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Probability and Finance: It's Only a Game!

ISBN: 978-0-471-40226-8
440 pages
June 2001
Probability and Finance: It
Provides a foundation for probability based on game theory rather than measure theory.
  • A strong philosophical approach with practical applications.
  • Presents in-depth coverage of classical probability theory as well as new theory.
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Preface.

Probability and Finance as a Game.

PROBABILITY WITHOUT MEASURE.

The Historical Context.

The Bounded Strong Law of Large Numbers.

Kolmogorov's Strong Law of Large Numbers.

The Law of the Iterated Logarithm.

The Weak Laws.

Lindeberg's Theorem.

The Generality of Probability Games.

FINANCE WITHOUT PROBABILITY.

Game-Theoretic Probability in Finance.

Games for Pricing Options in Discrete Time.

Games for Pricing Options in Continuous Time.

The Generality of Game-Theoretic Pricing.

Games for American Options.

Games for Diffusion Processes.

The Game-Theoretic Efficient-Market Hypothesis.

References.

Photograph Credits.

Notation.

Index.
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GLENN SHAFER, PhD, is Professor in the Graduate School of Management at Rutgers University. He is also the author of The Art of Causal Conjecture, Probabilistic Expert Systems, and A Mathematical Theory of Evidence.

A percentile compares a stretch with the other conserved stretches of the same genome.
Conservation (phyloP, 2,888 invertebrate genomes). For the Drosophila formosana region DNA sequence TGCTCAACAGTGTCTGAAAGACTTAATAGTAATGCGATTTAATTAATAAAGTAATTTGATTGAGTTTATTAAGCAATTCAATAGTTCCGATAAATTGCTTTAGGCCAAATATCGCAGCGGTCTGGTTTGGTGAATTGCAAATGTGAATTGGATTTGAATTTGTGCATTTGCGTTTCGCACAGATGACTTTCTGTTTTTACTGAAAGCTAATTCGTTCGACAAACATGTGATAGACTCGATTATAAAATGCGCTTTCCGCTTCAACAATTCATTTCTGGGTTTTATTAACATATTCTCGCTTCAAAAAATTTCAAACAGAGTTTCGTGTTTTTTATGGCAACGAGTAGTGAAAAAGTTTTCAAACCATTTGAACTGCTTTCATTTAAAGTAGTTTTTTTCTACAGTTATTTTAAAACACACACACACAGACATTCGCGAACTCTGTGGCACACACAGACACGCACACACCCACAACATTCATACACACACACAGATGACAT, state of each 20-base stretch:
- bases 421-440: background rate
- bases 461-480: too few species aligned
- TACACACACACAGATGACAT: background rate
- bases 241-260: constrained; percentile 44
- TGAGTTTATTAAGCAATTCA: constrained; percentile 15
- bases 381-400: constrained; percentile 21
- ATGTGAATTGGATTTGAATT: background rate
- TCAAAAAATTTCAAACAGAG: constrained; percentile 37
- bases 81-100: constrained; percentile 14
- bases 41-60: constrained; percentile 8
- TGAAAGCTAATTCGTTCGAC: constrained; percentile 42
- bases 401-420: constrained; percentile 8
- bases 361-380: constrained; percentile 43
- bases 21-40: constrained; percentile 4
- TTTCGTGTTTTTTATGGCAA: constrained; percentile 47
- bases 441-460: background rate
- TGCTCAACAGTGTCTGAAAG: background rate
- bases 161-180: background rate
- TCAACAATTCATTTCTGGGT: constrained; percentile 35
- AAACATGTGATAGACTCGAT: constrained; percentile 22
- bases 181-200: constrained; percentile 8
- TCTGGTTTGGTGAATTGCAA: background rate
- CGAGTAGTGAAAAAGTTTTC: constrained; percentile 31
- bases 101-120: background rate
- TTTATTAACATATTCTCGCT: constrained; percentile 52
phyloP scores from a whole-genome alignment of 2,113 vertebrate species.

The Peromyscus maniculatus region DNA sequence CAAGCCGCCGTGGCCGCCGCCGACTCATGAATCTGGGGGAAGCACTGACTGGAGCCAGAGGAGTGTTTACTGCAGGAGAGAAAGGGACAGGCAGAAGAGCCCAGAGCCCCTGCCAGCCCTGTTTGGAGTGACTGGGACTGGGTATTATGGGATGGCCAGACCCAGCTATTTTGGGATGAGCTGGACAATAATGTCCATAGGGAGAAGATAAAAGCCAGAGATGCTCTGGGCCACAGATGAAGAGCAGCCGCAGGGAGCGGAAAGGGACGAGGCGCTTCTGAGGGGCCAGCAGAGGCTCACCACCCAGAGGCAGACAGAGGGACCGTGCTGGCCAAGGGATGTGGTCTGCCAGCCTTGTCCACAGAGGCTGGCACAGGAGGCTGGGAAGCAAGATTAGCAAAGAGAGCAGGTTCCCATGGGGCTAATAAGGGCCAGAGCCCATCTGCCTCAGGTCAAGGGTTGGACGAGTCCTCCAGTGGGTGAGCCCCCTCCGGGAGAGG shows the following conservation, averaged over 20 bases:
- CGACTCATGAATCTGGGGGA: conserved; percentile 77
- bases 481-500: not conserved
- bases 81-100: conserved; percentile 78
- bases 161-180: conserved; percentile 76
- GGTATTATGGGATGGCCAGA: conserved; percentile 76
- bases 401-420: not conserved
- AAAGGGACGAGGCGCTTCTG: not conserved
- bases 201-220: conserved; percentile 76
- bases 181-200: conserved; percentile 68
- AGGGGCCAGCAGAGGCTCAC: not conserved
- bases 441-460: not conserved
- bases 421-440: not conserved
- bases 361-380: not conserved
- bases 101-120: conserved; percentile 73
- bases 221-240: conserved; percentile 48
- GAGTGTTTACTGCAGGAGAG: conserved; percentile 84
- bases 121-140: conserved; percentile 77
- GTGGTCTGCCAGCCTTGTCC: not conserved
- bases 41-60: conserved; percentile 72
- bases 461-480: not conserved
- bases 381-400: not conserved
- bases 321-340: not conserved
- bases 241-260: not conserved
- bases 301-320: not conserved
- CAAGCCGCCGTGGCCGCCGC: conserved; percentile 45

VLADIMIR VOVK, PhD, is Professor in the Department of Computer Science at Royal Holloway, University of London.
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"Shafer...and Vovk...explain how probability can be based on game theory rather than measure theory, and how doing so allows it to be used in finance with out a lot of distracting an confusing assumptions about randomness." (Reference & Research Book News, November 2001)

"....an interesting new mathematical and philosophical framework for probability..." (Zentralblatt Math, Vol.985, No.10, 2002)

"...a creative, entertaining and imaginative book..." (Short Book Reviews, August 2002)

"The first half of this truly original book introduces a novel approach to probability, founded on game theory rather than measure theory. In an admirably clear, scholarly and engaging manner, it traces its historical antecedents, expounds its advantages, develops its technicalities, and addresses its philosophical implications. The second half goes on to do the same for financial modelling. This is a book that should utterly change the way we think about its two topics."

Philip Dawid (University College London, UK)

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